David Kaufman raises the question at The Root, prompted by his concern that those directing the gay-rights agenda are affluent elites:
The dichotomy between the LGBT volk and the LGBT establishment damages the entire movement by alienating the community's hardest-working change agents while excluding them from the kinds of resources that would truly help gay families prosper.
And those resources are certainly vast. Indeed, on the same day the Times reported on the struggles of actual gay families, [American Foundation for Equal Rights] held a Beverly Hills, Calif., fundraiser to pay the lawyers fighting to overturn Proposition 8, which made same-sex marriage illegal in California. Featuring a concert by Elton John, the event, for which each attendee paid at least $1,000, and some far more, raised $3 million -- money that will help make already wealthy lawyers even wealthier at a time when many gay families have never been poorer.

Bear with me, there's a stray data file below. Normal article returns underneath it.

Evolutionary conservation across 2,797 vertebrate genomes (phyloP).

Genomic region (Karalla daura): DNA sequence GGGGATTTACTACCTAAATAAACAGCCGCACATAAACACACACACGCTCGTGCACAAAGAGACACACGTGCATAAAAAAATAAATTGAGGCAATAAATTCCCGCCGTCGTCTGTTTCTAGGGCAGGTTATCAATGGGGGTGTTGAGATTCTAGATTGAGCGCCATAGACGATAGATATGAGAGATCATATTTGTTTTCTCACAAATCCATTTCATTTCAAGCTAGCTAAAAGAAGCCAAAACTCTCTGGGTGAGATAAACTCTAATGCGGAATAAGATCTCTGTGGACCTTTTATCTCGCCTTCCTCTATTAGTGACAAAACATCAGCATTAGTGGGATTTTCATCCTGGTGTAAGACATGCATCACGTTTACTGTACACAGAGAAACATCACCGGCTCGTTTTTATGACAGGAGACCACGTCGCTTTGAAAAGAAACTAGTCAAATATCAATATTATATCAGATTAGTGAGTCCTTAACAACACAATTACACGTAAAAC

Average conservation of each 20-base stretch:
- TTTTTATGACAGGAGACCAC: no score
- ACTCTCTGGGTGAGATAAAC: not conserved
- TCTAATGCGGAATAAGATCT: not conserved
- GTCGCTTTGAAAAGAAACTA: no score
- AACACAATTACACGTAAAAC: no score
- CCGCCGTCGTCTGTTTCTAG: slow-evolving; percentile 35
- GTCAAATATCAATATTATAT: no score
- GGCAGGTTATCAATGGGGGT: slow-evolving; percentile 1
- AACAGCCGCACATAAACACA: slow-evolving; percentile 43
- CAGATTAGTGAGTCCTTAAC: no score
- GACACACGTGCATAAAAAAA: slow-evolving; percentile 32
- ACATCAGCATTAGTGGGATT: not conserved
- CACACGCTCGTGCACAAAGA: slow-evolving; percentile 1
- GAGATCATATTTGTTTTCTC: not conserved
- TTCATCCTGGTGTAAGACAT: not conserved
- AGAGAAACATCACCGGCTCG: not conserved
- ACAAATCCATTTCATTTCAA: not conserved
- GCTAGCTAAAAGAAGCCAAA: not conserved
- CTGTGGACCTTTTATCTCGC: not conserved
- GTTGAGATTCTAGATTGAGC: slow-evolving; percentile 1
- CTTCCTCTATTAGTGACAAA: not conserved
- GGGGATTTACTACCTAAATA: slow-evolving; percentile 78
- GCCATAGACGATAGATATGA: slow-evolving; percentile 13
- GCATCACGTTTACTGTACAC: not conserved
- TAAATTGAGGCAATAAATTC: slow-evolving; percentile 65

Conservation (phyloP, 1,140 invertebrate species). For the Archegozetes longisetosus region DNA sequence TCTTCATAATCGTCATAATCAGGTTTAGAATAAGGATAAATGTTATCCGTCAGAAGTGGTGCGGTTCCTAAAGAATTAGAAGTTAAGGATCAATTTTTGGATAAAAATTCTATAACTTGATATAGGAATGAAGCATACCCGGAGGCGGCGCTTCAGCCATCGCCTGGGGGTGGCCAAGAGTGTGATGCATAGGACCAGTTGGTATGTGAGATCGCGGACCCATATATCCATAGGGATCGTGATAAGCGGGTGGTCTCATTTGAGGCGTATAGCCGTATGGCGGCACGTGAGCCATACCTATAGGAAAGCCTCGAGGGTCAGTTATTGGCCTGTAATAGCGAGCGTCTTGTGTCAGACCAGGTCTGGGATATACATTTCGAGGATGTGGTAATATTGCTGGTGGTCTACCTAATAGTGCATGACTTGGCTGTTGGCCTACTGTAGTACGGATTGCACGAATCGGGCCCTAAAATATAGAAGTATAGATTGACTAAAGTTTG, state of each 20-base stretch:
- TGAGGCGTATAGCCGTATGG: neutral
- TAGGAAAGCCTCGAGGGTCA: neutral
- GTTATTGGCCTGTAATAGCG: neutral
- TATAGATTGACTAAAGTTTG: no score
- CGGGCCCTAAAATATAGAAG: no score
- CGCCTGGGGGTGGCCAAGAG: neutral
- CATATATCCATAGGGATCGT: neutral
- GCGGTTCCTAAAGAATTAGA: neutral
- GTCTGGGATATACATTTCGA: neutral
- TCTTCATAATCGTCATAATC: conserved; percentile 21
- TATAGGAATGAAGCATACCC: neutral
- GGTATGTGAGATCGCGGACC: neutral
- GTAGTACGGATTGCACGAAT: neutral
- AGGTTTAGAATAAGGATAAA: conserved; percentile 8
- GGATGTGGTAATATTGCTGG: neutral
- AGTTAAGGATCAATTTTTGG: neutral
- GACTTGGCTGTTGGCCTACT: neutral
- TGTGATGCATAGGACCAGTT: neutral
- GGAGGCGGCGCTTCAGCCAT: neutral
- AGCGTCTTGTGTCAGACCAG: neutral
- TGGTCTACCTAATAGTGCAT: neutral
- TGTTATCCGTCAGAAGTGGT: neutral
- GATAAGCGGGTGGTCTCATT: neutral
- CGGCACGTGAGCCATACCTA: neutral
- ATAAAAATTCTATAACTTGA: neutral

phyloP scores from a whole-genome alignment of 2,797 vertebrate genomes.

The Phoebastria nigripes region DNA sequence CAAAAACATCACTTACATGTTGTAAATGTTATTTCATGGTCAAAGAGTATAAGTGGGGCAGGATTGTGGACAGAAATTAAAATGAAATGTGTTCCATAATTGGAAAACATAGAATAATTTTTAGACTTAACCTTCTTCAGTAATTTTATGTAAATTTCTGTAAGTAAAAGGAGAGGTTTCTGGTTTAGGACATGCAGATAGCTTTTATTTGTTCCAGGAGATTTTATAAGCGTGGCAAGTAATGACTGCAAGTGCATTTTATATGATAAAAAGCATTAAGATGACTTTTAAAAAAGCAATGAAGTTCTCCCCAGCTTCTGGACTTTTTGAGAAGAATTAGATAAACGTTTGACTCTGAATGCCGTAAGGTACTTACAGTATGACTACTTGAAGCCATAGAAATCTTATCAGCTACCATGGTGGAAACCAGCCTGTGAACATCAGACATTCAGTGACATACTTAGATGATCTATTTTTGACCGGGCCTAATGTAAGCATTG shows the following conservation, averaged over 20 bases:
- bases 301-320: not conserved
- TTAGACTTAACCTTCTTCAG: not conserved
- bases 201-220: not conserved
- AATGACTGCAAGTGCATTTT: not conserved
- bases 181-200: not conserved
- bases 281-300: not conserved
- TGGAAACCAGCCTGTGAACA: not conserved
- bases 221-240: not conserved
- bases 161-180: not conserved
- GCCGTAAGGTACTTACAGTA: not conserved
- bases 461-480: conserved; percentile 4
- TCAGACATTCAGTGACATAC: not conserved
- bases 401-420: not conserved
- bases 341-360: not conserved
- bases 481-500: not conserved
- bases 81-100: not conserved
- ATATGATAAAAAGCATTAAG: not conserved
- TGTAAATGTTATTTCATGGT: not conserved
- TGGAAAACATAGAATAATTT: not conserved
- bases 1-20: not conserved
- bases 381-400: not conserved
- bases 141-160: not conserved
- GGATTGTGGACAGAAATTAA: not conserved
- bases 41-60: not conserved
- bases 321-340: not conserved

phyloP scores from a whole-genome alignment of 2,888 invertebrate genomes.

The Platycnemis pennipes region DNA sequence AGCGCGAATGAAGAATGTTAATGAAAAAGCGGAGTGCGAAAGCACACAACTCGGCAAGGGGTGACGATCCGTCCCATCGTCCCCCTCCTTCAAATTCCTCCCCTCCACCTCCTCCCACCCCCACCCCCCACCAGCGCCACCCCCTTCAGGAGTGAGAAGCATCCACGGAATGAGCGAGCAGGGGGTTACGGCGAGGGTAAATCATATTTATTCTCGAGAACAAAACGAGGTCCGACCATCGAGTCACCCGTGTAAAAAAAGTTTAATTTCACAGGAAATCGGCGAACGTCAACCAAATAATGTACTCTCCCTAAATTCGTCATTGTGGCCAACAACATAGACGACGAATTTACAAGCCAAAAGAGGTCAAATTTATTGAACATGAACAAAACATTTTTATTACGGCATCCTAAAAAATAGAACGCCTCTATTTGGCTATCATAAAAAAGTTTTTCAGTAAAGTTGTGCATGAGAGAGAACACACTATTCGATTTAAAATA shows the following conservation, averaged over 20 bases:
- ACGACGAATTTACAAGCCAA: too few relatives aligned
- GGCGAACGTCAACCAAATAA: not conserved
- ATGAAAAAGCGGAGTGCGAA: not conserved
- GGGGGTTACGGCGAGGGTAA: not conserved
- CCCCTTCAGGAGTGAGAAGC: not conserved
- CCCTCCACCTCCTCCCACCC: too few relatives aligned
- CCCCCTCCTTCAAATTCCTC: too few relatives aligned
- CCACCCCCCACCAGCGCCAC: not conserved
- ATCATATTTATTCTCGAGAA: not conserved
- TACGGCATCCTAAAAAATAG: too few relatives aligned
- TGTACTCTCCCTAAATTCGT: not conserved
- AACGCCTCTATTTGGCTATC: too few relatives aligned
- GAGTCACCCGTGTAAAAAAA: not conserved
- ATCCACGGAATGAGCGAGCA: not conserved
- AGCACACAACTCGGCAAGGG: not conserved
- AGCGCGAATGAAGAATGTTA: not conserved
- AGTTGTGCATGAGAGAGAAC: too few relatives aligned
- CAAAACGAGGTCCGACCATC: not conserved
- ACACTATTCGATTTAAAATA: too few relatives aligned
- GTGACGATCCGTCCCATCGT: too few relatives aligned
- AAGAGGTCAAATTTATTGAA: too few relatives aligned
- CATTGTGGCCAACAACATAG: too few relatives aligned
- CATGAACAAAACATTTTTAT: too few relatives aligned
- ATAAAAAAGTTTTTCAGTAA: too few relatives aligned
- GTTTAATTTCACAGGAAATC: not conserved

Earlier Kaufman writes:
While same-sex marriage would certainly benefit these [less affluent] families, so, too, would shorter-term -- perhaps interim -- initiatives such as civil unions and domestic-partnership laws. Yet in focusing its civil rights struggle solely around marriage, the mainstream LGBT political agenda has rendered poorer, darker, less-urban gay families virtually invisible.